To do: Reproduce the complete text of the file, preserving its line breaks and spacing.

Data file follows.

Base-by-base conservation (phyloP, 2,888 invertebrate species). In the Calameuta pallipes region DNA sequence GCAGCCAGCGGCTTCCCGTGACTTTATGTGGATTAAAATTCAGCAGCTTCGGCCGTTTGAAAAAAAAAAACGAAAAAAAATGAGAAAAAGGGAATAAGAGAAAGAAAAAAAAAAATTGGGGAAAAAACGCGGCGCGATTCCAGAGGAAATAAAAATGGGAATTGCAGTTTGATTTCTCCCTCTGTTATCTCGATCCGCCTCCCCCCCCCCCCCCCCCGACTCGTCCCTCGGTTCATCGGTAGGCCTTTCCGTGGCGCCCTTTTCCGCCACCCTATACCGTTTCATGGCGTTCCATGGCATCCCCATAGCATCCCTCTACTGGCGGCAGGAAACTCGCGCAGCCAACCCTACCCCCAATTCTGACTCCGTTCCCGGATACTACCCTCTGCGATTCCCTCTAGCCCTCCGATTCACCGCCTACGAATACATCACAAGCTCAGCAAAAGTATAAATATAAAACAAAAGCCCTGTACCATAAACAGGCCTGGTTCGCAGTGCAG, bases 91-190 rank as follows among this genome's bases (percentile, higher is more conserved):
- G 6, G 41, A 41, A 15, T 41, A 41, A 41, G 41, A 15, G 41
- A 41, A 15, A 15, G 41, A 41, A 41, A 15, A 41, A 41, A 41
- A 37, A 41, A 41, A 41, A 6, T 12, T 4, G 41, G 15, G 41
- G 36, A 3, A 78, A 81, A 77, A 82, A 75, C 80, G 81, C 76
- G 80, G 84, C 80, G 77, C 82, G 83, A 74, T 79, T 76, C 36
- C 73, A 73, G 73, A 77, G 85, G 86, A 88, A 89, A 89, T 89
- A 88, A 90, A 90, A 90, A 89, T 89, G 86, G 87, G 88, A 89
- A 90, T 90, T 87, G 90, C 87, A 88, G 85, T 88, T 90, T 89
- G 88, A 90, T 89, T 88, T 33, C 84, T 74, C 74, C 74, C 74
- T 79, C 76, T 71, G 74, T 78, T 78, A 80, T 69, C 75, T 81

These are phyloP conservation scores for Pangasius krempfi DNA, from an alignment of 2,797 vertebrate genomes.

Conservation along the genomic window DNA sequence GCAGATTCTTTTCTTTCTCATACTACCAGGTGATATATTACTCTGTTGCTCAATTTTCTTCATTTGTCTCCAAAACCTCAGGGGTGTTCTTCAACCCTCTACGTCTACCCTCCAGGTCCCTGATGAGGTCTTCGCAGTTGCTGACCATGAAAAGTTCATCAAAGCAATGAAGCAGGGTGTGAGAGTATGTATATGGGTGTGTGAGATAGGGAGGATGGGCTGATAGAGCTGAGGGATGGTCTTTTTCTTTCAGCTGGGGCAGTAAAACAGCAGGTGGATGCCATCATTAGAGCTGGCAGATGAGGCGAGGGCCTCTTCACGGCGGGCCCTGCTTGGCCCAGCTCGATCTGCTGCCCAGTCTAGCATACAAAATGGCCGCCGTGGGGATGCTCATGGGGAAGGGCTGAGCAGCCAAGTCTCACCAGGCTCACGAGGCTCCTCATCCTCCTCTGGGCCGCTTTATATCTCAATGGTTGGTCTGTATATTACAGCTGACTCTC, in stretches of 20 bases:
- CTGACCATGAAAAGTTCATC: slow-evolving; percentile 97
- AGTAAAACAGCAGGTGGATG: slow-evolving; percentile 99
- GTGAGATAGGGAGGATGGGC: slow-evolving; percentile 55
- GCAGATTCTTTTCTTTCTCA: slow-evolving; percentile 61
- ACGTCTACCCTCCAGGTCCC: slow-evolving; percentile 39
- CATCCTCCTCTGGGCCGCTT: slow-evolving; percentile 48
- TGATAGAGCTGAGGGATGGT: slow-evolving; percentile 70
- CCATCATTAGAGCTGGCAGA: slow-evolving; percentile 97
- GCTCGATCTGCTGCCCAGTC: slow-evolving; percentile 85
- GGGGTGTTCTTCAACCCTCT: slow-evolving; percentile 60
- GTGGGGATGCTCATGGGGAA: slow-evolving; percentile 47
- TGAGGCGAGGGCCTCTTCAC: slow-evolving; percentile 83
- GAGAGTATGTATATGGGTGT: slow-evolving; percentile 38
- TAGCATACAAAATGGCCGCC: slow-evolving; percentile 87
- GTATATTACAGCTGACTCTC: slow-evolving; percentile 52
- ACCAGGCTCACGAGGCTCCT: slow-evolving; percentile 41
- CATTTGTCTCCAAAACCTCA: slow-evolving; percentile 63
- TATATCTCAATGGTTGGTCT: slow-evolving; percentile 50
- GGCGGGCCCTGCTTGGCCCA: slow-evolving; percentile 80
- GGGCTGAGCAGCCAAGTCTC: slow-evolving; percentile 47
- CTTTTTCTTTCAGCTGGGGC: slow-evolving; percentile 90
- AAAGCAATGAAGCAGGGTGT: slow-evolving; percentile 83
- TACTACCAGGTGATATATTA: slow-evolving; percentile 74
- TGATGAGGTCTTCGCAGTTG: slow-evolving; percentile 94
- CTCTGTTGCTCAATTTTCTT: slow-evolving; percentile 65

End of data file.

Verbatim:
Base-by-base conservation (phyloP, 2,888 invertebrate species). In the Calameuta pallipes region DNA sequence GCAGCCAGCGGCTTCCCGTGACTTTATGTGGATTAAAATTCAGCAGCTTCGGCCGTTTGAAAAAAAAAAACGAAAAAAAATGAGAAAAAGGGAATAAGAGAAAGAAAAAAAAAAATTGGGGAAAAAACGCGGCGCGATTCCAGAGGAAATAAAAATGGGAATTGCAGTTTGATTTCTCCCTCTGTTATCTCGATCCGCCTCCCCCCCCCCCCCCCCCGACTCGTCCCTCGGTTCATCGGTAGGCCTTTCCGTGGCGCCCTTTTCCGCCACCCTATACCGTTTCATGGCGTTCCATGGCATCCCCATAGCATCCCTCTACTGGCGGCAGGAAACTCGCGCAGCCAACCCTACCCCCAATTCTGACTCCGTTCCCGGATACTACCCTCTGCGATTCCCTCTAGCCCTCCGATTCACCGCCTACGAATACATCACAAGCTCAGCAAAAGTATAAATATAAAACAAAAGCCCTGTACCATAAACAGGCCTGGTTCGCAGTGCAG, bases 91-190 rank as follows among this genome's bases (percentile, higher is more conserved):
- G 6, G 41, A 41, A 15, T 41, A 41, A 41, G 41, A 15, G 41
- A 41, A 15, A 15, G 41, A 41, A 41, A 15, A 41, A 41, A 41
- A 37, A 41, A 41, A 41, A 6, T 12, T 4, G 41, G 15, G 41
- G 36, A 3, A 78, A 81, A 77, A 82, A 75, C 80, G 81, C 76
- G 80, G 84, C 80, G 77, C 82, G 83, A 74, T 79, T 76, C 36
- C 73, A 73, G 73, A 77, G 85, G 86, A 88, A 89, A 89, T 89
- A 88, A 90, A 90, A 90, A 89, T 89, G 86, G 87, G 88, A 89
- A 90, T 90, T 87, G 90, C 87, A 88, G 85, T 88, T 90, T 89
- G 88, A 90, T 89, T 88, T 33, C 84, T 74, C 74, C 74, C 74
- T 79, C 76, T 71, G 74, T 78, T 78, A 80, T 69, C 75, T 81

These are phyloP conservation scores for Pangasius krempfi DNA, from an alignment of 2,797 vertebrate genomes.

Conservation along the genomic window DNA sequence GCAGATTCTTTTCTTTCTCATACTACCAGGTGATATATTACTCTGTTGCTCAATTTTCTTCATTTGTCTCCAAAACCTCAGGGGTGTTCTTCAACCCTCTACGTCTACCCTCCAGGTCCCTGATGAGGTCTTCGCAGTTGCTGACCATGAAAAGTTCATCAAAGCAATGAAGCAGGGTGTGAGAGTATGTATATGGGTGTGTGAGATAGGGAGGATGGGCTGATAGAGCTGAGGGATGGTCTTTTTCTTTCAGCTGGGGCAGTAAAACAGCAGGTGGATGCCATCATTAGAGCTGGCAGATGAGGCGAGGGCCTCTTCACGGCGGGCCCTGCTTGGCCCAGCTCGATCTGCTGCCCAGTCTAGCATACAAAATGGCCGCCGTGGGGATGCTCATGGGGAAGGGCTGAGCAGCCAAGTCTCACCAGGCTCACGAGGCTCCTCATCCTCCTCTGGGCCGCTTTATATCTCAATGGTTGGTCTGTATATTACAGCTGACTCTC, in stretches of 20 bases:
- CTGACCATGAAAAGTTCATC: slow-evolving; percentile 97
- AGTAAAACAGCAGGTGGATG: slow-evolving; percentile 99
- GTGAGATAGGGAGGATGGGC: slow-evolving; percentile 55
- GCAGATTCTTTTCTTTCTCA: slow-evolving; percentile 61
- ACGTCTACCCTCCAGGTCCC: slow-evolving; percentile 39
- CATCCTCCTCTGGGCCGCTT: slow-evolving; percentile 48
- TGATAGAGCTGAGGGATGGT: slow-evolving; percentile 70
- CCATCATTAGAGCTGGCAGA: slow-evolving; percentile 97
- GCTCGATCTGCTGCCCAGTC: slow-evolving; percentile 85
- GGGGTGTTCTTCAACCCTCT: slow-evolving; percentile 60
- GTGGGGATGCTCATGGGGAA: slow-evolving; percentile 47
- TGAGGCGAGGGCCTCTTCAC: slow-evolving; percentile 83
- GAGAGTATGTATATGGGTGT: slow-evolving; percentile 38
- TAGCATACAAAATGGCCGCC: slow-evolving; percentile 87
- GTATATTACAGCTGACTCTC: slow-evolving; percentile 52
- ACCAGGCTCACGAGGCTCCT: slow-evolving; percentile 41
- CATTTGTCTCCAAAACCTCA: slow-evolving; percentile 63
- TATATCTCAATGGTTGGTCT: slow-evolving; percentile 50
- GGCGGGCCCTGCTTGGCCCA: slow-evolving; percentile 80
- GGGCTGAGCAGCCAAGTCTC: slow-evolving; percentile 47
- CTTTTTCTTTCAGCTGGGGC: slow-evolving; percentile 90
- AAAGCAATGAAGCAGGGTGT: slow-evolving; percentile 83
- TACTACCAGGTGATATATTA: slow-evolving; percentile 74
- TGATGAGGTCTTCGCAGTTG: slow-evolving; percentile 94
- CTCTGTTGCTCAATTTTCTT: slow-evolving; percentile 65